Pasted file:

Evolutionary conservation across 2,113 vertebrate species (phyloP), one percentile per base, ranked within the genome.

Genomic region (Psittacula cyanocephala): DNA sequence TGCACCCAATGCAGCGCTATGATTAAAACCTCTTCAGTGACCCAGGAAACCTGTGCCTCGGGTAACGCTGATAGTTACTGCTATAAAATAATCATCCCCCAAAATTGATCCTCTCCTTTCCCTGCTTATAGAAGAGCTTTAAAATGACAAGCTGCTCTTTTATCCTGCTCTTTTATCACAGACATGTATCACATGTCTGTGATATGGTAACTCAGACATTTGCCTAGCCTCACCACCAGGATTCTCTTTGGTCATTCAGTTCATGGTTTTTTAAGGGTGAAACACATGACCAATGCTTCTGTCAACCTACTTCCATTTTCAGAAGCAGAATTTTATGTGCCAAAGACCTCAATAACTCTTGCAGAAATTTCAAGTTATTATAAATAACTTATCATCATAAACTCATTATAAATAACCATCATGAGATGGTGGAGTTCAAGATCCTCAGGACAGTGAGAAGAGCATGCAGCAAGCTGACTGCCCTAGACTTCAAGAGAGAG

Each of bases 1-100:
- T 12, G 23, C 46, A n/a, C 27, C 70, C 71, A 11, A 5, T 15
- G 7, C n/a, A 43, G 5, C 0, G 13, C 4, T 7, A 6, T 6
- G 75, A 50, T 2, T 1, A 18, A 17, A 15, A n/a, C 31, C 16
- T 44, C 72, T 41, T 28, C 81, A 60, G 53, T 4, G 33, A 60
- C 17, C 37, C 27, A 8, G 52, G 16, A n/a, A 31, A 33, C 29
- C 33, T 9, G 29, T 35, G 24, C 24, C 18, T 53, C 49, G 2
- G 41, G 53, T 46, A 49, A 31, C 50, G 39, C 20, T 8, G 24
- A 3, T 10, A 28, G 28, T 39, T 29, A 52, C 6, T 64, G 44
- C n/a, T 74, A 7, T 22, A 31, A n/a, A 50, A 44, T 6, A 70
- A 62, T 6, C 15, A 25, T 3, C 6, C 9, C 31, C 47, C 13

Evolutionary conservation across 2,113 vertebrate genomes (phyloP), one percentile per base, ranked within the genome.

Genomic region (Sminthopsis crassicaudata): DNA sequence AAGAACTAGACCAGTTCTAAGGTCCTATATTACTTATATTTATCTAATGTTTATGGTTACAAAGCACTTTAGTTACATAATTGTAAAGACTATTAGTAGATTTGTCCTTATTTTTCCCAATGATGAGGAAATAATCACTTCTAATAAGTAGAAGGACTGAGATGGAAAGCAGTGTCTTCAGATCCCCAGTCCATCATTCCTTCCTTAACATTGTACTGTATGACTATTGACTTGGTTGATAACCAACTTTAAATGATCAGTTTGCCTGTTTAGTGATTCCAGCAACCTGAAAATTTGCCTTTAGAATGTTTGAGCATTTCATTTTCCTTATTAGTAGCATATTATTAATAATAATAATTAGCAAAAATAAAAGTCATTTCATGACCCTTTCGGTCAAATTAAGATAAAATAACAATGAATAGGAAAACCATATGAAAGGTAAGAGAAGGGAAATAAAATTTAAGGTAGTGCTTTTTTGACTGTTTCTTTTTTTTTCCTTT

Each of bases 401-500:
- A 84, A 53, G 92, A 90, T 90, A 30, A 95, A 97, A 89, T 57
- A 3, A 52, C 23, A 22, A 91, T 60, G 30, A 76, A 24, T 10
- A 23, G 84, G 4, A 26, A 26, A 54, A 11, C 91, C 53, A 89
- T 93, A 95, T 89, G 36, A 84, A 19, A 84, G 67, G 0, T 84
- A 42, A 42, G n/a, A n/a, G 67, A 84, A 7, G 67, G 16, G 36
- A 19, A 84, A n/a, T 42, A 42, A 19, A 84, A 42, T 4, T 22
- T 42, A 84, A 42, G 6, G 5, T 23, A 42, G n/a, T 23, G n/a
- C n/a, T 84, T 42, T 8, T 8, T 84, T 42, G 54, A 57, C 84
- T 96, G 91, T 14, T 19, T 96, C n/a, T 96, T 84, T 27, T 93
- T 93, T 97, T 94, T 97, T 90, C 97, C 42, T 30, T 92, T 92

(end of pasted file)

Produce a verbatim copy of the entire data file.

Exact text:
Evolutionary conservation across 2,113 vertebrate species (phyloP), one percentile per base, ranked within the genome.

Genomic region (Psittacula cyanocephala): DNA sequence TGCACCCAATGCAGCGCTATGATTAAAACCTCTTCAGTGACCCAGGAAACCTGTGCCTCGGGTAACGCTGATAGTTACTGCTATAAAATAATCATCCCCCAAAATTGATCCTCTCCTTTCCCTGCTTATAGAAGAGCTTTAAAATGACAAGCTGCTCTTTTATCCTGCTCTTTTATCACAGACATGTATCACATGTCTGTGATATGGTAACTCAGACATTTGCCTAGCCTCACCACCAGGATTCTCTTTGGTCATTCAGTTCATGGTTTTTTAAGGGTGAAACACATGACCAATGCTTCTGTCAACCTACTTCCATTTTCAGAAGCAGAATTTTATGTGCCAAAGACCTCAATAACTCTTGCAGAAATTTCAAGTTATTATAAATAACTTATCATCATAAACTCATTATAAATAACCATCATGAGATGGTGGAGTTCAAGATCCTCAGGACAGTGAGAAGAGCATGCAGCAAGCTGACTGCCCTAGACTTCAAGAGAGAG

Each of bases 1-100:
- T 12, G 23, C 46, A n/a, C 27, C 70, C 71, A 11, A 5, T 15
- G 7, C n/a, A 43, G 5, C 0, G 13, C 4, T 7, A 6, T 6
- G 75, A 50, T 2, T 1, A 18, A 17, A 15, A n/a, C 31, C 16
- T 44, C 72, T 41, T 28, C 81, A 60, G 53, T 4, G 33, A 60
- C 17, C 37, C 27, A 8, G 52, G 16, A n/a, A 31, A 33, C 29
- C 33, T 9, G 29, T 35, G 24, C 24, C 18, T 53, C 49, G 2
- G 41, G 53, T 46, A 49, A 31, C 50, G 39, C 20, T 8, G 24
- A 3, T 10, A 28, G 28, T 39, T 29, A 52, C 6, T 64, G 44
- C n/a, T 74, A 7, T 22, A 31, A n/a, A 50, A 44, T 6, A 70
- A 62, T 6, C 15, A 25, T 3, C 6, C 9, C 31, C 47, C 13

Evolutionary conservation across 2,113 vertebrate genomes (phyloP), one percentile per base, ranked within the genome.

Genomic region (Sminthopsis crassicaudata): DNA sequence AAGAACTAGACCAGTTCTAAGGTCCTATATTACTTATATTTATCTAATGTTTATGGTTACAAAGCACTTTAGTTACATAATTGTAAAGACTATTAGTAGATTTGTCCTTATTTTTCCCAATGATGAGGAAATAATCACTTCTAATAAGTAGAAGGACTGAGATGGAAAGCAGTGTCTTCAGATCCCCAGTCCATCATTCCTTCCTTAACATTGTACTGTATGACTATTGACTTGGTTGATAACCAACTTTAAATGATCAGTTTGCCTGTTTAGTGATTCCAGCAACCTGAAAATTTGCCTTTAGAATGTTTGAGCATTTCATTTTCCTTATTAGTAGCATATTATTAATAATAATAATTAGCAAAAATAAAAGTCATTTCATGACCCTTTCGGTCAAATTAAGATAAAATAACAATGAATAGGAAAACCATATGAAAGGTAAGAGAAGGGAAATAAAATTTAAGGTAGTGCTTTTTTGACTGTTTCTTTTTTTTTCCTTT

Each of bases 401-500:
- A 84, A 53, G 92, A 90, T 90, A 30, A 95, A 97, A 89, T 57
- A 3, A 52, C 23, A 22, A 91, T 60, G 30, A 76, A 24, T 10
- A 23, G 84, G 4, A 26, A 26, A 54, A 11, C 91, C 53, A 89
- T 93, A 95, T 89, G 36, A 84, A 19, A 84, G 67, G 0, T 84
- A 42, A 42, G n/a, A n/a, G 67, A 84, A 7, G 67, G 16, G 36
- A 19, A 84, A n/a, T 42, A 42, A 19, A 84, A 42, T 4, T 22
- T 42, A 84, A 42, G 6, G 5, T 23, A 42, G n/a, T 23, G n/a
- C n/a, T 84, T 42, T 8, T 8, T 84, T 42, G 54, A 57, C 84
- T 96, G 91, T 14, T 19, T 96, C n/a, T 96, T 84, T 27, T 93
- T 93, T 97, T 94, T 97, T 90, C 97, C 42, T 30, T 92, T 92